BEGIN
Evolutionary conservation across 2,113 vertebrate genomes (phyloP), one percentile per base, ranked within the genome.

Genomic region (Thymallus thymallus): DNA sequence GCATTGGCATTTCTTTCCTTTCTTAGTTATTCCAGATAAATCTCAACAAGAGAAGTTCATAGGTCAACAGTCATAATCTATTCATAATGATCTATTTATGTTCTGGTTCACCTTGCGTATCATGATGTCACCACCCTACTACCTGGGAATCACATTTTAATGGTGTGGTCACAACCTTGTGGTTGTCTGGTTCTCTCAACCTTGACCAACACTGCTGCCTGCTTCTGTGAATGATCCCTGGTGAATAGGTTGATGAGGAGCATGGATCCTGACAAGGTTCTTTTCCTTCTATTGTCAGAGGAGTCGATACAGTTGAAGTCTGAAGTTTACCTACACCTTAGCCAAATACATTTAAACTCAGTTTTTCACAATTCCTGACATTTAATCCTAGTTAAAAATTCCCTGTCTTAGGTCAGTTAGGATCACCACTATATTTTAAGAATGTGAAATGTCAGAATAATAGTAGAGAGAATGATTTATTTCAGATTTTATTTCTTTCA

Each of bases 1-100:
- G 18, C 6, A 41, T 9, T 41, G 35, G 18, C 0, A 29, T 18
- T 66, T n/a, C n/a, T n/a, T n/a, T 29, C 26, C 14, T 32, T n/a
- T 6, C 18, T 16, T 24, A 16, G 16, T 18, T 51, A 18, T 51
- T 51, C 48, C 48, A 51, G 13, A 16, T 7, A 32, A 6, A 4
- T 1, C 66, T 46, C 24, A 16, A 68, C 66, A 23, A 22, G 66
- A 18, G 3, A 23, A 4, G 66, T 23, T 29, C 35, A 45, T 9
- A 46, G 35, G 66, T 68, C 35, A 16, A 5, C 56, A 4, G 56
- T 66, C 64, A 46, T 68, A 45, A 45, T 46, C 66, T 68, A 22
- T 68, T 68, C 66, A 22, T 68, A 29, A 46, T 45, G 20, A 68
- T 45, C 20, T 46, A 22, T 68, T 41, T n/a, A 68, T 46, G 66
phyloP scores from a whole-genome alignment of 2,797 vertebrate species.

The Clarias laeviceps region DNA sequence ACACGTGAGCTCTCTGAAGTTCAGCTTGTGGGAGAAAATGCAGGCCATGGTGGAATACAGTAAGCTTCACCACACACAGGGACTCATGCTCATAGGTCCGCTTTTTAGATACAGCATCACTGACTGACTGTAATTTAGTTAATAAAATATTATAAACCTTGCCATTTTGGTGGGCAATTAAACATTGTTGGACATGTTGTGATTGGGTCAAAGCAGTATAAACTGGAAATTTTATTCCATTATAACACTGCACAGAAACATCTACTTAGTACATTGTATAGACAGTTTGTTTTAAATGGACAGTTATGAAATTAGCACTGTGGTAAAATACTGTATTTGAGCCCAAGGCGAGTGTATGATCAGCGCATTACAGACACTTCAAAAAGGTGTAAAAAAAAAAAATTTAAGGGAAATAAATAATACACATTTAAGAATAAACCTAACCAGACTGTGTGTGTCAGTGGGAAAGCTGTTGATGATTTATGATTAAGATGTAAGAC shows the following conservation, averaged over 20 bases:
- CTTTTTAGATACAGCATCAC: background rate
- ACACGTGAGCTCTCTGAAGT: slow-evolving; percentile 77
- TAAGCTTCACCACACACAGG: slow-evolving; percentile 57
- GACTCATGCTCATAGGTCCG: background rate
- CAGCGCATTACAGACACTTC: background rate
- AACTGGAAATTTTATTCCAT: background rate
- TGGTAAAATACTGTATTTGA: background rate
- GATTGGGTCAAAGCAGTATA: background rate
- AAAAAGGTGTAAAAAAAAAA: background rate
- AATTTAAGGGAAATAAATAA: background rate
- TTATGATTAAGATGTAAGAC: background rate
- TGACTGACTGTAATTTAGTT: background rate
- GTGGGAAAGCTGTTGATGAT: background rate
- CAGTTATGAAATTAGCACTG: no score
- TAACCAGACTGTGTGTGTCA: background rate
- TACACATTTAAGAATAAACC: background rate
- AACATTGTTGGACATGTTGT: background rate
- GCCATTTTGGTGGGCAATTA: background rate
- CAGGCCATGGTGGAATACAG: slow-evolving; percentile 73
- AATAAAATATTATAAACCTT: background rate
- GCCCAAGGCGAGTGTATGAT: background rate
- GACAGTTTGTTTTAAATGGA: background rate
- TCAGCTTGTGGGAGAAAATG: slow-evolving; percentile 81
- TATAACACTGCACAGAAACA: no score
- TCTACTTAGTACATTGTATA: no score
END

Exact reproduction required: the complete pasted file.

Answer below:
Evolutionary conservation across 2,113 vertebrate genomes (phyloP), one percentile per base, ranked within the genome.

Genomic region (Thymallus thymallus): DNA sequence GCATTGGCATTTCTTTCCTTTCTTAGTTATTCCAGATAAATCTCAACAAGAGAAGTTCATAGGTCAACAGTCATAATCTATTCATAATGATCTATTTATGTTCTGGTTCACCTTGCGTATCATGATGTCACCACCCTACTACCTGGGAATCACATTTTAATGGTGTGGTCACAACCTTGTGGTTGTCTGGTTCTCTCAACCTTGACCAACACTGCTGCCTGCTTCTGTGAATGATCCCTGGTGAATAGGTTGATGAGGAGCATGGATCCTGACAAGGTTCTTTTCCTTCTATTGTCAGAGGAGTCGATACAGTTGAAGTCTGAAGTTTACCTACACCTTAGCCAAATACATTTAAACTCAGTTTTTCACAATTCCTGACATTTAATCCTAGTTAAAAATTCCCTGTCTTAGGTCAGTTAGGATCACCACTATATTTTAAGAATGTGAAATGTCAGAATAATAGTAGAGAGAATGATTTATTTCAGATTTTATTTCTTTCA

Each of bases 1-100:
- G 18, C 6, A 41, T 9, T 41, G 35, G 18, C 0, A 29, T 18
- T 66, T n/a, C n/a, T n/a, T n/a, T 29, C 26, C 14, T 32, T n/a
- T 6, C 18, T 16, T 24, A 16, G 16, T 18, T 51, A 18, T 51
- T 51, C 48, C 48, A 51, G 13, A 16, T 7, A 32, A 6, A 4
- T 1, C 66, T 46, C 24, A 16, A 68, C 66, A 23, A 22, G 66
- A 18, G 3, A 23, A 4, G 66, T 23, T 29, C 35, A 45, T 9
- A 46, G 35, G 66, T 68, C 35, A 16, A 5, C 56, A 4, G 56
- T 66, C 64, A 46, T 68, A 45, A 45, T 46, C 66, T 68, A 22
- T 68, T 68, C 66, A 22, T 68, A 29, A 46, T 45, G 20, A 68
- T 45, C 20, T 46, A 22, T 68, T 41, T n/a, A 68, T 46, G 66
phyloP scores from a whole-genome alignment of 2,797 vertebrate species.

The Clarias laeviceps region DNA sequence ACACGTGAGCTCTCTGAAGTTCAGCTTGTGGGAGAAAATGCAGGCCATGGTGGAATACAGTAAGCTTCACCACACACAGGGACTCATGCTCATAGGTCCGCTTTTTAGATACAGCATCACTGACTGACTGTAATTTAGTTAATAAAATATTATAAACCTTGCCATTTTGGTGGGCAATTAAACATTGTTGGACATGTTGTGATTGGGTCAAAGCAGTATAAACTGGAAATTTTATTCCATTATAACACTGCACAGAAACATCTACTTAGTACATTGTATAGACAGTTTGTTTTAAATGGACAGTTATGAAATTAGCACTGTGGTAAAATACTGTATTTGAGCCCAAGGCGAGTGTATGATCAGCGCATTACAGACACTTCAAAAAGGTGTAAAAAAAAAAAATTTAAGGGAAATAAATAATACACATTTAAGAATAAACCTAACCAGACTGTGTGTGTCAGTGGGAAAGCTGTTGATGATTTATGATTAAGATGTAAGAC shows the following conservation, averaged over 20 bases:
- CTTTTTAGATACAGCATCAC: background rate
- ACACGTGAGCTCTCTGAAGT: slow-evolving; percentile 77
- TAAGCTTCACCACACACAGG: slow-evolving; percentile 57
- GACTCATGCTCATAGGTCCG: background rate
- CAGCGCATTACAGACACTTC: background rate
- AACTGGAAATTTTATTCCAT: background rate
- TGGTAAAATACTGTATTTGA: background rate
- GATTGGGTCAAAGCAGTATA: background rate
- AAAAAGGTGTAAAAAAAAAA: background rate
- AATTTAAGGGAAATAAATAA: background rate
- TTATGATTAAGATGTAAGAC: background rate
- TGACTGACTGTAATTTAGTT: background rate
- GTGGGAAAGCTGTTGATGAT: background rate
- CAGTTATGAAATTAGCACTG: no score
- TAACCAGACTGTGTGTGTCA: background rate
- TACACATTTAAGAATAAACC: background rate
- AACATTGTTGGACATGTTGT: background rate
- GCCATTTTGGTGGGCAATTA: background rate
- CAGGCCATGGTGGAATACAG: slow-evolving; percentile 73
- AATAAAATATTATAAACCTT: background rate
- GCCCAAGGCGAGTGTATGAT: background rate
- GACAGTTTGTTTTAAATGGA: background rate
- TCAGCTTGTGGGAGAAAATG: slow-evolving; percentile 81
- TATAACACTGCACAGAAACA: no score
- TCTACTTAGTACATTGTATA: no score